News & Politics

Tommy McFly Is the Future of Radio

The local radio star’s morning show has built an audience by establishing genuine friendships with listeners.

Photograph by Dakota Fine.

It’s an unexceptional May night whose possibilities seem more or less drained—the kind of night when even a Nationals game against the woeful Marlins looks like a high point—when Jordana Parra stops outside CBS Radio’s box at the ballpark. Parra has just recognized Tommy McFly’s voice.

After a quick back-and-forth, Parra is invited into the box to meet McFly, who cohosts the weekday morning show on CBS’s local affiliate, WIAD, with Jen Richer and Kelly Collis. Richer snaps a few photos, which later turn up on Facebook, and records a phone greeting for Parra’s son.

Are hugs exchanged? You’d better believe hugs are exchanged. This is a moment to celebrate: The Tommy Show has added a new member to “the Fresh Family.” (WIAD is marketed as 94.7 Fresh FM.) “It felt like I’ve known them forever,” Parra says.

As mass media’s numbers become ever smaller, radio deejays can no longer count on mere celebrity to build an audience. The Tommy Show crew wins its listeners one at a time. If that means deejays giving out their cell numbers to pretty much anyone who wants to connect, that’s fine.

McFly’s retail approach seems to be working. The Tommy Show accounts for about a third of the station’s listeners, and more than 320,000 tune in each week. “One of the reasons radio gets a bad rap is you have all these shows that are piped in from places like New York,” says Steve Davis, vice president of programming at CBS Radio in Washington. “They’ve lost touch with the listeners.”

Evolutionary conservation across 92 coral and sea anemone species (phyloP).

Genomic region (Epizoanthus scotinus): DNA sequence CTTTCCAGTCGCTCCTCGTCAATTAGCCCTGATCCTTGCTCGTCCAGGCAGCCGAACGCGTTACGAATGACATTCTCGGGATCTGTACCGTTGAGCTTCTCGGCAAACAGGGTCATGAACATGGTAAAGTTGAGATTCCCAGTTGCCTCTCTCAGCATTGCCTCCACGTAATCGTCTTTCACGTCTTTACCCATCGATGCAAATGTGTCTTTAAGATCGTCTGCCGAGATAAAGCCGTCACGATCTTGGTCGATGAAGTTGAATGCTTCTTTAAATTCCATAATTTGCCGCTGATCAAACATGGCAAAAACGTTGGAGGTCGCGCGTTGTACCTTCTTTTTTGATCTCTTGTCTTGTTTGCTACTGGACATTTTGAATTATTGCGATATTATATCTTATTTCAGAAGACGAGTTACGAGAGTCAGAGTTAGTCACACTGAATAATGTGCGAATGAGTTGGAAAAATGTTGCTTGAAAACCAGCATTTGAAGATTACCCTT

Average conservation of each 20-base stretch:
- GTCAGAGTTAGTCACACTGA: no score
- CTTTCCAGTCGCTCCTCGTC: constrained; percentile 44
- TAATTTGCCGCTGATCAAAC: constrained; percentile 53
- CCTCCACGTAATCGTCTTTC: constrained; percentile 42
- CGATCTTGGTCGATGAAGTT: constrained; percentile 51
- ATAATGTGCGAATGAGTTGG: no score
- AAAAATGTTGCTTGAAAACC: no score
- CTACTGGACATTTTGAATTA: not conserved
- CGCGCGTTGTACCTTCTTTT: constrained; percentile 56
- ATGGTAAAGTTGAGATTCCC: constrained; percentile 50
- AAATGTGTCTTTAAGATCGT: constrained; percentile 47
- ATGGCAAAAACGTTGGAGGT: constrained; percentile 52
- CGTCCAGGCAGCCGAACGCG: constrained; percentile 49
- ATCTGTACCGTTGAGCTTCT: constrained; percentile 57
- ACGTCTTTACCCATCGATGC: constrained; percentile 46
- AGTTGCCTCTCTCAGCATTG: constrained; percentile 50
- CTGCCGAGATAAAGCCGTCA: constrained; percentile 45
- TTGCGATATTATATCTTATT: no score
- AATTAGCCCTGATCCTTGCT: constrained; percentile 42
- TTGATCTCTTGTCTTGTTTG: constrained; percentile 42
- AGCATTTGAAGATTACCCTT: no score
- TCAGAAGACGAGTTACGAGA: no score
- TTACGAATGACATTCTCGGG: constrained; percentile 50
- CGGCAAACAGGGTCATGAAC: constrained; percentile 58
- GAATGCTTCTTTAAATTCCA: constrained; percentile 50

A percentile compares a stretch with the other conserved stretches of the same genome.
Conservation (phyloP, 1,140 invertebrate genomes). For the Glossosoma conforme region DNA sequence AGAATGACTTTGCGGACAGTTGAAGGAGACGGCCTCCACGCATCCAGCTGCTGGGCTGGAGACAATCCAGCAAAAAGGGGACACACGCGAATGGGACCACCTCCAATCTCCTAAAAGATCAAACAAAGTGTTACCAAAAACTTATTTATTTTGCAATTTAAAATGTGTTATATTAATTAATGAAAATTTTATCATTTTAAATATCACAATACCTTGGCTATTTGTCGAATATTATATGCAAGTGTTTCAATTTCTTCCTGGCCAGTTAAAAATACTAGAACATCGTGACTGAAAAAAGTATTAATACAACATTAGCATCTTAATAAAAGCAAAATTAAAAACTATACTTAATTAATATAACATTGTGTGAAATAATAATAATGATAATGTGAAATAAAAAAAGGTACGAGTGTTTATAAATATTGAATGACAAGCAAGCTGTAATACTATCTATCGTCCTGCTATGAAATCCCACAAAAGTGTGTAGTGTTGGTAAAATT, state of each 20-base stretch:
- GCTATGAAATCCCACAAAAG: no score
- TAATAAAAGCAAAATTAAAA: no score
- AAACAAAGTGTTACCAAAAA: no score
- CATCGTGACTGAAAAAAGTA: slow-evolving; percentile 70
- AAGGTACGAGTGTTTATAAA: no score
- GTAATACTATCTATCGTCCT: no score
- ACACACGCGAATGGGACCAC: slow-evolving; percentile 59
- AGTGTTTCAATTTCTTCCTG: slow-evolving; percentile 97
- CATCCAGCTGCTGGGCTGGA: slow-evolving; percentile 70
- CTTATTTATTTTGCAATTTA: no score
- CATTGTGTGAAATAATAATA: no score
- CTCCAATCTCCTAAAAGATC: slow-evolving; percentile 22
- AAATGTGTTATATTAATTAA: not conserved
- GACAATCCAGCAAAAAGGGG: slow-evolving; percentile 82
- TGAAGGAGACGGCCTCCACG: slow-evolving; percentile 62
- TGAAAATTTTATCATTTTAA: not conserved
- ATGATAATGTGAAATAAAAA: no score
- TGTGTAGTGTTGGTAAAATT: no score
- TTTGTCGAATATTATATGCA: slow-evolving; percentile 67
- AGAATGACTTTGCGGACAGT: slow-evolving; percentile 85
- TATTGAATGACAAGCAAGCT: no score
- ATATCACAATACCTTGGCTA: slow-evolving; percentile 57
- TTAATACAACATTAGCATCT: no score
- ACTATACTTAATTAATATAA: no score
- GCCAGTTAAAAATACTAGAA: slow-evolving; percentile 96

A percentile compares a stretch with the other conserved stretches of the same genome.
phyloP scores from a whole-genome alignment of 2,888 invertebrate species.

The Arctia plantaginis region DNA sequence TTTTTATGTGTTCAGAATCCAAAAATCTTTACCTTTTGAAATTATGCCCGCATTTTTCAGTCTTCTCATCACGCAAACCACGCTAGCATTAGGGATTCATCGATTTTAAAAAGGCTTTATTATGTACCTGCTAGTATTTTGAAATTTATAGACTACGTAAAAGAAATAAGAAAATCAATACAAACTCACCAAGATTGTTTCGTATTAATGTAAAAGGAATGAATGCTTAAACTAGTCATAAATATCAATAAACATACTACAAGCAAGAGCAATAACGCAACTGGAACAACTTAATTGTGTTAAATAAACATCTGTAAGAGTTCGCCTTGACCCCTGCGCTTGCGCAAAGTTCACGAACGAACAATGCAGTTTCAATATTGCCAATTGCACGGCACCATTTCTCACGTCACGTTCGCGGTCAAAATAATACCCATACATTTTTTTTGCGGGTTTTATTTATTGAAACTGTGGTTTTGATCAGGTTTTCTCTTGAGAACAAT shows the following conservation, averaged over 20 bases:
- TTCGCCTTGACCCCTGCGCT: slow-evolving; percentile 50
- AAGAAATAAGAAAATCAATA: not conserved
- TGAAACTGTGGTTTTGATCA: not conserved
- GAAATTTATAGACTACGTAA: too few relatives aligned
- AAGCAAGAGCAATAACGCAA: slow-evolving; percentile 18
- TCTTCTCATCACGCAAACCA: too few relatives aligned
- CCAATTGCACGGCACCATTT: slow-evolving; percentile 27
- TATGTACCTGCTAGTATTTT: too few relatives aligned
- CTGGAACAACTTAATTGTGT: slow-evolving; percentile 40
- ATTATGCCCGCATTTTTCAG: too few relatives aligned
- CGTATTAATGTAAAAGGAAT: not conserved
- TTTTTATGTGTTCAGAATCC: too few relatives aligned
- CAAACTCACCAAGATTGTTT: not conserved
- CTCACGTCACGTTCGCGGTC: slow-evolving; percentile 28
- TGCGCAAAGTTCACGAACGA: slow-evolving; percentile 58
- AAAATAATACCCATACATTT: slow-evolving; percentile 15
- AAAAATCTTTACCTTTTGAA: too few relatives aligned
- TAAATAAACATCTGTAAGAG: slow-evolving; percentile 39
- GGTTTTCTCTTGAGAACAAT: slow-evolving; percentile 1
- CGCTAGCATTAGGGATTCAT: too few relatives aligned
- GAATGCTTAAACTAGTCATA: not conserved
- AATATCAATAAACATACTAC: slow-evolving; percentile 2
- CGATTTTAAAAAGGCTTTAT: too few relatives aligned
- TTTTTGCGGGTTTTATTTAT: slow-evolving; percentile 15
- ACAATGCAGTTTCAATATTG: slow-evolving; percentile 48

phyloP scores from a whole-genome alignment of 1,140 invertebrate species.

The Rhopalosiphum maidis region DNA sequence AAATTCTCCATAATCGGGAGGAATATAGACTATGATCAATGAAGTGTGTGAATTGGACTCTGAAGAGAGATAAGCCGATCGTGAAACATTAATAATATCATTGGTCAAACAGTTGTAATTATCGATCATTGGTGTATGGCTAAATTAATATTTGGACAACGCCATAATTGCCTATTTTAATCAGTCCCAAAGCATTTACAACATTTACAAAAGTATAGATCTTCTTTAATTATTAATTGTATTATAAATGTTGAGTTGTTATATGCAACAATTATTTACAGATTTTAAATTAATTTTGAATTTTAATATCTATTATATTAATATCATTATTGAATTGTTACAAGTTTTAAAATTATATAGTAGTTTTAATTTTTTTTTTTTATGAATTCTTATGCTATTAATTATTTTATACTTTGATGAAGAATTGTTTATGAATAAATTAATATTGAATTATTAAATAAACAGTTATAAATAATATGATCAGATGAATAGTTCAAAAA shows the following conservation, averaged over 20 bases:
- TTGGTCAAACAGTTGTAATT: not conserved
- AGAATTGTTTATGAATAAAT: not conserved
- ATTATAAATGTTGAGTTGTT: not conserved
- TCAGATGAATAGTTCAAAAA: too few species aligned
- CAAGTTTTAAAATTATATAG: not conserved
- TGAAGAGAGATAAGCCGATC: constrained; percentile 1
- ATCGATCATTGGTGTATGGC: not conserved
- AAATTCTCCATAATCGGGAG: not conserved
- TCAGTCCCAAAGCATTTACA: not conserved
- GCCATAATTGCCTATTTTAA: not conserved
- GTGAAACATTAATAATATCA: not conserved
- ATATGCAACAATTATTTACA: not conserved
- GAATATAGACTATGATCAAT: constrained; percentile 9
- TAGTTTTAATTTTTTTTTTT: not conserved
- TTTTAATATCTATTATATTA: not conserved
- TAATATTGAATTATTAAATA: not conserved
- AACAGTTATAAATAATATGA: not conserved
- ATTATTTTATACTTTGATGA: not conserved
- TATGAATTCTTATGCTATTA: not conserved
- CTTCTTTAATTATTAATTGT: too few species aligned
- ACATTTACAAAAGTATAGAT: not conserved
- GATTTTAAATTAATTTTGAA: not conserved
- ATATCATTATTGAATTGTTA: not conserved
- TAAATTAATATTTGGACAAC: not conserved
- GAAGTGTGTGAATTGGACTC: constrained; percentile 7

Not McFly, whose empathy levels Davis compares to Bill Clinton’s. The Nats game was one of the semiregular gatherings at which the Tommy Show staff could connect. Jeremy Scott, a lobbyist from Arlington, brought his two daughters, Claire and Lauren. When Scott’s wife died, the deejays showed up at his house with dinner. Laura and Kimmy—two women who have been a couple for 14 years but keep their last names private here because of work concerns—started hanging out with McFly, Collis, and Richer because, Kimmy says, “they were very accepting of our lifestyle.” Patty Moore “worked” as an intern on the show after being furloughed in the 2013 government shutdown. “I’ve adopted them,” Patty says. “They can’t get away from me now.”

The 29-year-old McFly, born Thomas Pavlick, came to DC in 2006, “right off the boat from Scranton, Pennsylvania,” where he’d worked his way to the morning drive time at a country station. After a stint of afternoon shifts on WIAD, management gave him a shot at mornings. He brought in Collis, who ran City Shop Girl, a blog about local retail, and Richer, a news producer at WMAL, with the idea that their “unconventional family” would host a “giant breakfast table around the Beltway.” Listeners call in all through the show, which the trio runs without an army of tech staff.

“There’s no normal anymore,” McFly says about radio in the second decade of the 21st century. “There’s no punching the clock.” At work by 4:30 am, McFly—who lives with his partner, Chrysovalantis Kefalas, a candidate for US Senate in Maryland—is out most nights at “family” events.

A few weeks after the Nationals Park event, Collis is at Jiffy Lube Live, celebrating her wedding the previous day to Patrick Bauer, a government contractor. The festivities take place on the venue’s party decks, at the rear of the amphitheater. As Warrant’s “Cherry Pie” plays, Collis appears wearing a two-piece wedding dress, a veil, and flip-flops, to applause from the 50 or so attendees. “If you’re going to have a job, it’s not a bad job to enjoy,” Bauer says, smiling.

When Collis throws her bouquet, it’s snagged by Brooke Parker, a 26-year-old from Montclair, Virginia, who won tickets to the bash. “They’re always listening to what their listeners have to say and really including them as a family,” Parker says later. She’s happy to have caught the bouquet but admits she isn’t dating anyone. “I’ve got to meet someone fast!” she says, laughing.

Tommy, Jen, Kelly: A family member needs you!

Senior editor Andrew Beaujon can be reached at

This article appears in our September 2015 issue of Washingtonian.

Senior editor

Andrew Beaujon joined Washingtonian in late 2014. He was previously with the Poynter Institute,, and Washington City Paper. He lives in Del Ray.